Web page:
Swimming for herniated discs is a gentle and pleasurable form of exercise therapy often recommended by doctors and physical therapists alike. Swimming combines non-jarring movement with an full body workout, with the additional benefit of reduced gravitational effects on painful spinal joints while in the water. As an avid swimmer, I can not help but endorse this healthy activity for virtually everyone.
This article will profile the many benefits of swimming when used to treat back or neck pain. We will also look into the shortcomings of any form of exercise therapy for chronic pain sufferers.
Swimming as a herniated disc treatment option can be formal or informal. One does not need to adhere to simply swimming laps in order to benefit from time in the water. Any type of swimming will provide good cardiovascular exercise, along with targeted toning and natural resistance training for the body.
Swimming is a great way to increase circulation and oxygenation to painful parts of the anatomy, speeding the healing response for structural injuries and warding off the effects of regional ischemia.
Swimming can be done at a public pool, therapy pool or even a private pool, if you are lucky enough to have one available for your own use. Swimming in the ocean or other rough water might not be advised for people with chronic pain concerns; at least not right away.
Remember that herniated discs are not often the actual source of pain for many patients with long standing symptomatic complaints. Ischemia is certainly also a prevalent source of chronic neck and back pain.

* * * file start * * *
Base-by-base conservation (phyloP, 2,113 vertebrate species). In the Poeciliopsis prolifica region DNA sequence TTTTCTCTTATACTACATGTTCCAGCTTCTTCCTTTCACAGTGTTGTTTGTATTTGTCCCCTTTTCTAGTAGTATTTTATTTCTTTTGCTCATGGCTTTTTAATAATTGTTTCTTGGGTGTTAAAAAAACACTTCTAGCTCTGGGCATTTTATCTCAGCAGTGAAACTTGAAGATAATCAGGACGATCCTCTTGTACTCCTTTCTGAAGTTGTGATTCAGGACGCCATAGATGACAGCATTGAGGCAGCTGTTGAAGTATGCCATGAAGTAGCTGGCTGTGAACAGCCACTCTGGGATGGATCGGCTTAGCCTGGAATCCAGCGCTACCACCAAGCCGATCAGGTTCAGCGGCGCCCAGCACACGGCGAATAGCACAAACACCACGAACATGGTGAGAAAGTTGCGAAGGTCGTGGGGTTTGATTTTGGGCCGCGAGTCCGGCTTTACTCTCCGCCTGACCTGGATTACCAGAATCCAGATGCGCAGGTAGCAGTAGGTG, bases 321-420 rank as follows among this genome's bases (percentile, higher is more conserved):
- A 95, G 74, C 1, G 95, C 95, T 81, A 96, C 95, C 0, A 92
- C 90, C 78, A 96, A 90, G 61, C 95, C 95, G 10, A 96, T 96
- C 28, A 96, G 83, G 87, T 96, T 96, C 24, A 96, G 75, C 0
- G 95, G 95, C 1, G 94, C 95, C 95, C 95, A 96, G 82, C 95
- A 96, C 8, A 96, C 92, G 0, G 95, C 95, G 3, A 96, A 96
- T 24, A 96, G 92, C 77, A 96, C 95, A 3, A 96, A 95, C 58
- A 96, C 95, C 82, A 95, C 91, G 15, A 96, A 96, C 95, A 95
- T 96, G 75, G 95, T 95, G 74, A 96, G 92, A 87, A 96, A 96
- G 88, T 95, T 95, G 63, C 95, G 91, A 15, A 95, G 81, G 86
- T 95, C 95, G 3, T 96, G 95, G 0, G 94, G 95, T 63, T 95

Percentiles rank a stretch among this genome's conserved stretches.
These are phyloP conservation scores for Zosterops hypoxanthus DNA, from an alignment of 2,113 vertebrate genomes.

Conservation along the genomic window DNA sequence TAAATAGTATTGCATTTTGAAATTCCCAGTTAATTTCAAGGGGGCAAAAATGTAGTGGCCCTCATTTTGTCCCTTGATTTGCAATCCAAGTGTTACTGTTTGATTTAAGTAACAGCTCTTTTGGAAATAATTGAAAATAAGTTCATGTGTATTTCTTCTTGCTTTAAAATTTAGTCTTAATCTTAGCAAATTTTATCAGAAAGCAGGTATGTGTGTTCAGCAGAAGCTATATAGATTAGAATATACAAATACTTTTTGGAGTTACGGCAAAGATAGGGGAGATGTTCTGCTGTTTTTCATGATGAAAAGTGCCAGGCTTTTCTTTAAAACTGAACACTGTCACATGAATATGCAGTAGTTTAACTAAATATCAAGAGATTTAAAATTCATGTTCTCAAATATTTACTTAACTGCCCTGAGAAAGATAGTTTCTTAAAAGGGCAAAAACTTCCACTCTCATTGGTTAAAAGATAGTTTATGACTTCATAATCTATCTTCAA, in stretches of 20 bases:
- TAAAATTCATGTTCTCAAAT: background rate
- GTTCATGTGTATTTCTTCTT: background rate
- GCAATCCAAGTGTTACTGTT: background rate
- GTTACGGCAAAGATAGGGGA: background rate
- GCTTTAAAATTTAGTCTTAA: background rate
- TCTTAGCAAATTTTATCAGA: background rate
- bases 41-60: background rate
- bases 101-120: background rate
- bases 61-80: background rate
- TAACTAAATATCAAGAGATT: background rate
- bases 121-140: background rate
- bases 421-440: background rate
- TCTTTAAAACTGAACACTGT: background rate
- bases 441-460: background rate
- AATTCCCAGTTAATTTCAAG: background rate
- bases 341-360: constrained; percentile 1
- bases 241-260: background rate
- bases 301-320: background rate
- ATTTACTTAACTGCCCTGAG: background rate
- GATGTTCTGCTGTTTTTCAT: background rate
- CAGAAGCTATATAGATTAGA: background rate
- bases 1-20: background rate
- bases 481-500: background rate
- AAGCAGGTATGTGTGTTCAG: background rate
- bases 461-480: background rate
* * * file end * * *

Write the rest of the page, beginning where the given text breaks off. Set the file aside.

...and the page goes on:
Structural herniated disc conditions are likely to feel better in the water, but activity, such as swimming, may not provide any additional relief. In some patients with actual structural pain, any form of herniated disc exercise can be very painful and swimming is no exception to this rule. For patients who enjoy exercise and find significant, but temporary, pain alleviation from physical therapy, general exercise or swimming, there is a very good chance that the diagnosis is incorrect.
Ischemia, and many soft tissue conditions, will respond to any type of physical exertion positively, but the psychosomatic source of most ischemia pain will never be defeated by athletic activity. For long-term relief, knowledge therapy should be added to the care program to address the emotional issues which may be driving the symptomatic expression.
I highly recommend swimming as perhaps the very best form of exercise therapy. I have been swimming much of my life and still find a certain joy that is uniquely linked to the water. That being said, there were many times during the decades that I have endured horrific back pain when I could not even imagine swimming. My suffering was far too severe.
I never enjoyed lasting relief from any form of exercise, since my pain has proven to be an enigmatic blend of mind and body causes. All the medical and complementary treatments I attempted were a complete waste of time and money.
Since I gave up treating my chronic pain in any traditional sense, I now love swimming more than ever. I always feel better after a good workout in the pool and credit swimming as one of the activities which is crucial to keeping me functional in my present state. I hope you can be so blessed as to find the same pleasure in this wonderful activity.